A big occasion
Borja admitted to feeling nervous ahead of Wednesday’s first leg in Quito: “You dream about it, and now that the dream has come true, I spend every minute thinking about what the final’s going to be like. I want to win it. I want to raise the trophy.”
It is the crowning moment in the career of a young player who grew up in a deprived environment, with his family having to put buckets on top of beds to catch the water that leaked through the roof. Violence was also an everyday part of life, with the Tierralta area providing fertile recruiting territory for the AUC, an extreme right-wing paramilitary group. Borja was never tempted to join them, however, and chose football instead.
Nicknamed El Zorrita on account of the long hair he used to wear and which, as he explained, resembled that of a shaggy-haired animal that goes by the same name, he stood out an early age on account of his physique, power and finishing skills. When he was 17, he went round clubs with the coach Lorenzo Ramirez, trying to find a team that would take him on. “There were seven of us, but after three days I was on my own. It was tough,” he said of the first test of his resolve as a player.
A job in a hardware store helped to put things in perspective: “It was there that I understood that life isn’t easy, that you have to work hard. Obviously, it was easier to play football. I understood that you have to give everything in every training session, on every pitch.”
In one way or another, that tour he embarked on as a teenager lasted six whole years, during which time he tried his luck at seven clubs, from America de Cali to Independiente Santa Fe, Livorno and Olimpo de Bahia Blanca. “It was in Italy that I learned to be professional and how to make sure that weekends went well,” he recalled. “In Argentina I learned that you have to fight, get stuck in and run hard to improve every day.”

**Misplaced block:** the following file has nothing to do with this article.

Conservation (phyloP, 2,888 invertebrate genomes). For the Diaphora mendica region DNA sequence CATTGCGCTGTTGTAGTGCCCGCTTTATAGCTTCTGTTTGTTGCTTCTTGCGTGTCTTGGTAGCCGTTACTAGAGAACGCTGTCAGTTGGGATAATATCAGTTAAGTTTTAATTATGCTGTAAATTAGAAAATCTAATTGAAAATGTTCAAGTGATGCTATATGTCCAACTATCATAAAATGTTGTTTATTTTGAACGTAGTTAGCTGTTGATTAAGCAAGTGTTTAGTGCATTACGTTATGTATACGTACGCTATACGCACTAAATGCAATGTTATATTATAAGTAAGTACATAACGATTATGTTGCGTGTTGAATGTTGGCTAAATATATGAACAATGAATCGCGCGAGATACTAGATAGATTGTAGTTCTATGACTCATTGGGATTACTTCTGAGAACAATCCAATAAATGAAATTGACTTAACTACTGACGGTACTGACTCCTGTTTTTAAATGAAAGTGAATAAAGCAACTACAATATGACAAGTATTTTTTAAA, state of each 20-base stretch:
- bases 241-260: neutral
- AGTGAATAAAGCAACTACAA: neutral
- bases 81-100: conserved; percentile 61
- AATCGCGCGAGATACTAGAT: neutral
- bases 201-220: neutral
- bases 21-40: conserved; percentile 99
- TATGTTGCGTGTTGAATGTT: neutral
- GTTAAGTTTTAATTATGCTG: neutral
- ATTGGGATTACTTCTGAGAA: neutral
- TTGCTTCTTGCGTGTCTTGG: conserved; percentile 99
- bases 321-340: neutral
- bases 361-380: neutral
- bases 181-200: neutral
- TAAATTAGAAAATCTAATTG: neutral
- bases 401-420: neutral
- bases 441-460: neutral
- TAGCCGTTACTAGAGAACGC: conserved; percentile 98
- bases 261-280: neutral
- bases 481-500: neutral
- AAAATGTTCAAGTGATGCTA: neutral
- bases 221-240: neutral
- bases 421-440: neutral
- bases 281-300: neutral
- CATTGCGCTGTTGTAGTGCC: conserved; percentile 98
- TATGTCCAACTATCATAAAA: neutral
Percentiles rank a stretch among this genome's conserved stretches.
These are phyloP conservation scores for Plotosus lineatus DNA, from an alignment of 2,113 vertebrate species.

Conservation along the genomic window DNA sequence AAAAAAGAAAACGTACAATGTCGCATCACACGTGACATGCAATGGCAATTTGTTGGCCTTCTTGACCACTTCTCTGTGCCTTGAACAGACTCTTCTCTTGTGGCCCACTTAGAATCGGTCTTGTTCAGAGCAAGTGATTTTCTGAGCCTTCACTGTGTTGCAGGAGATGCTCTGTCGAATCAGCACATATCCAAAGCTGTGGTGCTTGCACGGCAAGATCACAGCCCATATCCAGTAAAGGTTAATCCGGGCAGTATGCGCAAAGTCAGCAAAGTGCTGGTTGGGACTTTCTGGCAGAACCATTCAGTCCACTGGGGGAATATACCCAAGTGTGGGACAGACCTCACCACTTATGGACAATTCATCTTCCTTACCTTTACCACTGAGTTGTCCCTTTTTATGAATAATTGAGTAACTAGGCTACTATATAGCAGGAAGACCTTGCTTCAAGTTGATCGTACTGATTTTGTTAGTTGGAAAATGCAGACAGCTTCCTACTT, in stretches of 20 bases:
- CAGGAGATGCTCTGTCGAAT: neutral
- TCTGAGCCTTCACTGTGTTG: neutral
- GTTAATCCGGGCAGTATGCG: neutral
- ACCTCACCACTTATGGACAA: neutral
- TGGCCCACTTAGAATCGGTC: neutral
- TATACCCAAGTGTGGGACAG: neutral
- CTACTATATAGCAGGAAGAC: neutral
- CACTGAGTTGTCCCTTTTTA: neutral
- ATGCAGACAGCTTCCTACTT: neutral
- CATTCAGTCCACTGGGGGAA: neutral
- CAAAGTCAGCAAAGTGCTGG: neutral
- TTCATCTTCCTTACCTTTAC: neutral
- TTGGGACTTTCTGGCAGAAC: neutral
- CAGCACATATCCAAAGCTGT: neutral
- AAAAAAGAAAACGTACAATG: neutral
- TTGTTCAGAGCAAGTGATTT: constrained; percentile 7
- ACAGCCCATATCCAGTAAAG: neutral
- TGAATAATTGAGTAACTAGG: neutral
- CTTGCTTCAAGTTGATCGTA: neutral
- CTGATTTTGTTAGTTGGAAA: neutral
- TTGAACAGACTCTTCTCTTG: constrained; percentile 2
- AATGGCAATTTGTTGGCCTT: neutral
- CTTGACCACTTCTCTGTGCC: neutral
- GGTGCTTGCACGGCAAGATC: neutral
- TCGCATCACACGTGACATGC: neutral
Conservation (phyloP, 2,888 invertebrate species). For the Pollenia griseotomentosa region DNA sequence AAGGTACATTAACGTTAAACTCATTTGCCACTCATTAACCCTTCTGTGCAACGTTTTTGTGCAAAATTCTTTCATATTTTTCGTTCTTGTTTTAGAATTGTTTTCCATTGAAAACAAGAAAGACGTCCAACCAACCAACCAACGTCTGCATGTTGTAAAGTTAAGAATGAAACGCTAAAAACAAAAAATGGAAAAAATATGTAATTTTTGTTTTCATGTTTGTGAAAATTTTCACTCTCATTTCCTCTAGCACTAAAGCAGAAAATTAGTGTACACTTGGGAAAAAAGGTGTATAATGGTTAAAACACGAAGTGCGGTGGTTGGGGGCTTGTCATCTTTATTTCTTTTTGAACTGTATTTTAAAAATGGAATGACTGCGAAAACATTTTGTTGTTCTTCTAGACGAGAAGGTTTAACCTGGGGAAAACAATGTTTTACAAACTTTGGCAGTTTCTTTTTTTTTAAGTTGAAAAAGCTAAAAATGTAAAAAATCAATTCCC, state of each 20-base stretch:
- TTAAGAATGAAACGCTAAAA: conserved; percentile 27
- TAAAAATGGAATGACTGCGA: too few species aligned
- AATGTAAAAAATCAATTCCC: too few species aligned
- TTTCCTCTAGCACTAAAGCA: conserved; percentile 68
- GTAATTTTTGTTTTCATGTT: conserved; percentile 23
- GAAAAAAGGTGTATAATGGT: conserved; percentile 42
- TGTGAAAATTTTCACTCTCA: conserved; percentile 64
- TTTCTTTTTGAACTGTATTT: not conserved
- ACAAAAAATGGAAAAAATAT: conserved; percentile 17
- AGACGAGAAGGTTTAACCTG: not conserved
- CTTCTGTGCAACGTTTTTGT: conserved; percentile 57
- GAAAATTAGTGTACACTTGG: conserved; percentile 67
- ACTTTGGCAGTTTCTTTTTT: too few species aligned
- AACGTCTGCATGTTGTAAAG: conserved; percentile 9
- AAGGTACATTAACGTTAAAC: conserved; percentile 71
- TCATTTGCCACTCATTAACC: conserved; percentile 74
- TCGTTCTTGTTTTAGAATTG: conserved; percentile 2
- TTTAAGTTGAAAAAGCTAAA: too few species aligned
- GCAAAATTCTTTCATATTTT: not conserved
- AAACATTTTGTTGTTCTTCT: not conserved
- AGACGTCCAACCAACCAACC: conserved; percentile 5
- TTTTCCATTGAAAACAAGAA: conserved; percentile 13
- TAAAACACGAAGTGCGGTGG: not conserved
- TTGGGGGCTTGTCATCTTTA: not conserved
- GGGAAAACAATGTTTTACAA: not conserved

A South American U-20 champion with Colombia, Borja ran out at the FIFA U-20 World Cup Turkey 2013, and also won the 2015 Copa Sudamericana during his time with Independiente, though he played little part in the competition. It was only when he arrived at Cortulua in January that his maize-powered career began to take off: “I had a run of games. I improved as a player and started to make the most of the chances that came my way, and to create them too.”
Within a few games of signing for Nacional the fans were chanting his name, adulation that he believes is down to more than just his finishing: “You can’t do everything on your own, and I’ve given God the time to go and do all his work.”
Borja’s stellar year is set to include a trip to the Men’s Olympic Football Tournament Rio 2016, though before that will come the final that every South American player wants to be a part of. “I want to achieve something very important in Colombia, which is to win the Sudamericana and the Libertadores,” explained the in-form striker. “I’m very close, and I couldn’t be more motivated. I hope I’m blessed.”